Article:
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Andy Spielman and Rachel Jacobson Named Among The National Law Journal

Andy Spielman and Rachel Jacobson Named Among The National Law Journal's Energy & Environmental Trailblazers

June 8, 2017

The National Law Journal has recognized Andy Spielman and Rachel Jacobson on its 2017 list of Energy & Environmental Trailblazers. Honorees were selected based on their career achievements and impact on the field of energy and environmental law. Both attorneys' accomplishments were highlighted in a special June supplement of the journal.
 
In 2016, Spielman, chair of WilmerHale's Energy, Environment and Natural Resources Practice, achieved a historic public-private partnership agreement that conserved more than 1.5 million acres in Nevada. The agreement, negotiated on behalf of Newmont Mining, allowed the leading gold producer to earn preservation credits to offset the impact of future mining operations. 
 
Spielman has also worked extensively on renewable energy matters, helping clients obtain permits for three gigawatts of wind energy in the United States. He told The National Law Journal that environmental issues have always fascinated him and he was drawn to the field even before going to law school. “It's always been part of my DNA,” he said. “I have a tremendous sense of place and questions about how we are using resources.”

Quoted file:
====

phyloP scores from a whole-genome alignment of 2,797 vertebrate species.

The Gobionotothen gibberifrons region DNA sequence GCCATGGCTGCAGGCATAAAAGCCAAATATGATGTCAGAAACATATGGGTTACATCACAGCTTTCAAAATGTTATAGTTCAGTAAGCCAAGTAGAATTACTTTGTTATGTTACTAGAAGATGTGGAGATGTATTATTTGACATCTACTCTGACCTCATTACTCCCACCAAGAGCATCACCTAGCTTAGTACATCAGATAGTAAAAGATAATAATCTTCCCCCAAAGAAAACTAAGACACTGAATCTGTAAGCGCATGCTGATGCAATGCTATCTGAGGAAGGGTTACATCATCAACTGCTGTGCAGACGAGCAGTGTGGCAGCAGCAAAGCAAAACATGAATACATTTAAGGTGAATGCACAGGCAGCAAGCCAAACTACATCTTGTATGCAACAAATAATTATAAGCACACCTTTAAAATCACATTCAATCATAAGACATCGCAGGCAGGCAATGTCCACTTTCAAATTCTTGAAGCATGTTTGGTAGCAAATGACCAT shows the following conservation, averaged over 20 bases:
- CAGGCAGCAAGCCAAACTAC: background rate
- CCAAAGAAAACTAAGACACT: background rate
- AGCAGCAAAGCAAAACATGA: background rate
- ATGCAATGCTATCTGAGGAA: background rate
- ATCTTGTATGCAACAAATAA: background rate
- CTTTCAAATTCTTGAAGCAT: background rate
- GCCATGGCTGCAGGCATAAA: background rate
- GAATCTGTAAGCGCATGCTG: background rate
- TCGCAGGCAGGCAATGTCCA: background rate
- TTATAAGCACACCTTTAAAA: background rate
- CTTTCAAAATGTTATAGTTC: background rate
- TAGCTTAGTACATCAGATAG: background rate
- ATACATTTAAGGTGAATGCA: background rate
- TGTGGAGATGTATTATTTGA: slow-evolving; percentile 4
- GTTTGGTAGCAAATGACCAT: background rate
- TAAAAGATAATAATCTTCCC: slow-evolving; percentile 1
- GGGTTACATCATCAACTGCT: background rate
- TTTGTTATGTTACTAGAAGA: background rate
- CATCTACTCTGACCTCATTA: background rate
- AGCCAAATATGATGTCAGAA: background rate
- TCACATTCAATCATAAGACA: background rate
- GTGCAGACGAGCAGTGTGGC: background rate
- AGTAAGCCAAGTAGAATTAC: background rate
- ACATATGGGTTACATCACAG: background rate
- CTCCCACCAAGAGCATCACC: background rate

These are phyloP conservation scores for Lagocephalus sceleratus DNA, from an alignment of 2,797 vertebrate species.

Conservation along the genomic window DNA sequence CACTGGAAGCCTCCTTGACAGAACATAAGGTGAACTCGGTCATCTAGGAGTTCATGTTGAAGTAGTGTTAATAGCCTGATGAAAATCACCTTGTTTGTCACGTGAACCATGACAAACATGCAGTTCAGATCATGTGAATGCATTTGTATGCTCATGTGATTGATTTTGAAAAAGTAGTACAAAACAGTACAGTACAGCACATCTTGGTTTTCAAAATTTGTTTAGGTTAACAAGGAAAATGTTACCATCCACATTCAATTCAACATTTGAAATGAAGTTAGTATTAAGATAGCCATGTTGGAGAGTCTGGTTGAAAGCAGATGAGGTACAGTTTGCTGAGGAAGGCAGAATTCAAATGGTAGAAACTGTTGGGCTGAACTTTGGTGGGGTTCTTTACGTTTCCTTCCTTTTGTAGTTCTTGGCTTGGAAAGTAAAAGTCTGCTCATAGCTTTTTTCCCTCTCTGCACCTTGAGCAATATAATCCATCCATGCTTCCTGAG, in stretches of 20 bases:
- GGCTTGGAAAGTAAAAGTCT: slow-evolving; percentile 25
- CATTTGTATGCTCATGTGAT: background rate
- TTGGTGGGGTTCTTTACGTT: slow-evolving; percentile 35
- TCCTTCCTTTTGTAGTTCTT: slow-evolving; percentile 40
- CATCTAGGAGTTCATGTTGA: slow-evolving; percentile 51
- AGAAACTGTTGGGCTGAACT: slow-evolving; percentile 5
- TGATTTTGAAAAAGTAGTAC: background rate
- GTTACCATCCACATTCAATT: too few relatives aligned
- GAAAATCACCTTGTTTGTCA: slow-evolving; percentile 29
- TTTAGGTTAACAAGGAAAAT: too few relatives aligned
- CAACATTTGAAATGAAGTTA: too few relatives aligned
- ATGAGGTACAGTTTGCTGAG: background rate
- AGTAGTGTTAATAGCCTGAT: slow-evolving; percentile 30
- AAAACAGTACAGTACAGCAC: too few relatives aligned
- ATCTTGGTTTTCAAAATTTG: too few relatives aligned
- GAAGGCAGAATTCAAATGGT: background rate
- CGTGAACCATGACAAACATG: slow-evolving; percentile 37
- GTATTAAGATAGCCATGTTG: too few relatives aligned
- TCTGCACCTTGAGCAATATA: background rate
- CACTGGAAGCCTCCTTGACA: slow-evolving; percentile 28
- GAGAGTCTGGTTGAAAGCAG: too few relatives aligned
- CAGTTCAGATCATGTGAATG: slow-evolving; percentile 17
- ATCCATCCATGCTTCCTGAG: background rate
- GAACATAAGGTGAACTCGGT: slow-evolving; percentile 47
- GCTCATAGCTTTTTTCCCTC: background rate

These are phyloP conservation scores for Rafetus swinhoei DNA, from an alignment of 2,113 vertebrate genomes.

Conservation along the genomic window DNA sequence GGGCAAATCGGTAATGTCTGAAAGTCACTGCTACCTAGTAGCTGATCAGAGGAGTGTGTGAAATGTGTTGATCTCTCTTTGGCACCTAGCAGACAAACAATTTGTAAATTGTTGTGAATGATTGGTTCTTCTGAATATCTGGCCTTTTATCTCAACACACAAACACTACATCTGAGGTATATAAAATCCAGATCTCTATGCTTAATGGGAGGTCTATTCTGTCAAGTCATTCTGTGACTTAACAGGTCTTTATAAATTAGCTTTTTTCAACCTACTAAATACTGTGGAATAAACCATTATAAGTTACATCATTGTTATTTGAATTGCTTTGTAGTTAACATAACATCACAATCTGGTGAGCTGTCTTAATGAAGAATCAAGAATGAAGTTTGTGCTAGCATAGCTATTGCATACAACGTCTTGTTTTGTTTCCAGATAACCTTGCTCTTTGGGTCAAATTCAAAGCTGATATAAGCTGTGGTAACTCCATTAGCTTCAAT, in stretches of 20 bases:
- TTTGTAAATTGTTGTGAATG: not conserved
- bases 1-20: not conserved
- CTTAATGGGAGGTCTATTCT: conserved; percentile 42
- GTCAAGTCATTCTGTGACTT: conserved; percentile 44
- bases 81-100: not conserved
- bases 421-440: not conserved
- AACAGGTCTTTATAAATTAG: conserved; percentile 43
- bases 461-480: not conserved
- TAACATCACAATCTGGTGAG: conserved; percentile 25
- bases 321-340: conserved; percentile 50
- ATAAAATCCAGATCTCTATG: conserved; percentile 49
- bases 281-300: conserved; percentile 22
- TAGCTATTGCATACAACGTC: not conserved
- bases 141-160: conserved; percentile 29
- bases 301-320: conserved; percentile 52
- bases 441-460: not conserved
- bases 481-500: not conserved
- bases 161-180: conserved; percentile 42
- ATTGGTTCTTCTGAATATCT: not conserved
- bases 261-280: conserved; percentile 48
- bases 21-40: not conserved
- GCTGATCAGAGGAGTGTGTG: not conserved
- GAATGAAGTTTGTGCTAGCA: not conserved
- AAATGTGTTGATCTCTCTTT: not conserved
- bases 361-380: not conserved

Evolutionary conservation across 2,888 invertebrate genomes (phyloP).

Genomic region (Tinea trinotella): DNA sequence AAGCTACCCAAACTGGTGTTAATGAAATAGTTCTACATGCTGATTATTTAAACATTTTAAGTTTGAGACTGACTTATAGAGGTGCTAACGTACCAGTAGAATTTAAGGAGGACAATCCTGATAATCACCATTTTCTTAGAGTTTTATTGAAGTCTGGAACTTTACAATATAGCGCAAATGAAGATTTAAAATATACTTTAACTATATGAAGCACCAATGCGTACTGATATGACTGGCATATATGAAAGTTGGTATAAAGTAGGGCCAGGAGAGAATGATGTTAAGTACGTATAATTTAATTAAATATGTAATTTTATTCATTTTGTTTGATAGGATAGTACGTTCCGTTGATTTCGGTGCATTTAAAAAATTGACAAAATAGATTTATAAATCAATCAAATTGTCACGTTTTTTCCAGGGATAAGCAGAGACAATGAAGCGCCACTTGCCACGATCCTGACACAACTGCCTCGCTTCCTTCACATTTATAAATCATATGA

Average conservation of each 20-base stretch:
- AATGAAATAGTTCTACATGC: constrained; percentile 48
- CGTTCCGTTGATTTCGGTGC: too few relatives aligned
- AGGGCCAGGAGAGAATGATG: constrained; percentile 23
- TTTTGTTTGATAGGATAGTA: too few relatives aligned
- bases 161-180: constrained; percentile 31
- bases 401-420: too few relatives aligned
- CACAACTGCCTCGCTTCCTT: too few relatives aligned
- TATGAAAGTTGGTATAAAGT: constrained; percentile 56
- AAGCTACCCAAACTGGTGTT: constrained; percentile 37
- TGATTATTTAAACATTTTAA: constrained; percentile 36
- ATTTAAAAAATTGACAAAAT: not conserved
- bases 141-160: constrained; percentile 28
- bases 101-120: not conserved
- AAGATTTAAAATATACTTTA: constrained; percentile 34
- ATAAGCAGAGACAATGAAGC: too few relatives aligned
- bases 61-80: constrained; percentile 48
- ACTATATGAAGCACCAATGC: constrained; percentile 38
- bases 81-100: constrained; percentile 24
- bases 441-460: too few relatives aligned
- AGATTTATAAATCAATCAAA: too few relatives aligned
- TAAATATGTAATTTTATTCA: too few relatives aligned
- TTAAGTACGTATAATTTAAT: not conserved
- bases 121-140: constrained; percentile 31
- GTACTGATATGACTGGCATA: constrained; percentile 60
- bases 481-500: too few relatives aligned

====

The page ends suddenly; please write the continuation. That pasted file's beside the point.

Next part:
Jacobson, special counsel in the Energy, Environment and Natural Resources Practice, entered the field of environmental law when she was assigned to the Exxon Valdez oil spill prosecution while working at the Department of Justice (DOJ) in 1990. Over the course of her career at the DOJ's Environment and Natural Resources Division, she took on several other major matters. These included trying a legacy pollution case involving a mining district in Idaho, the longest Superfund case ever tried. While serving at the Department of the Interior, she helped negotiate a $1 billion early restoration agreement with BP following the Deepwater Horizon oil spill, and obtained UNESCO World Heritage designation for Poverty Point in Louisiana. 

Looking forward, Jacobson told The National Law Journal that delayed implementation of certain environmental regulations will not affect increased policy activity in other areas, especially around groundwater issues. “I predict that states and citizens will be very vigilant and use the courts to keep both industry and government accountable,” she said.

Read the full The National Law Journal profiles on Andy Spielman and Rachel Jacobson.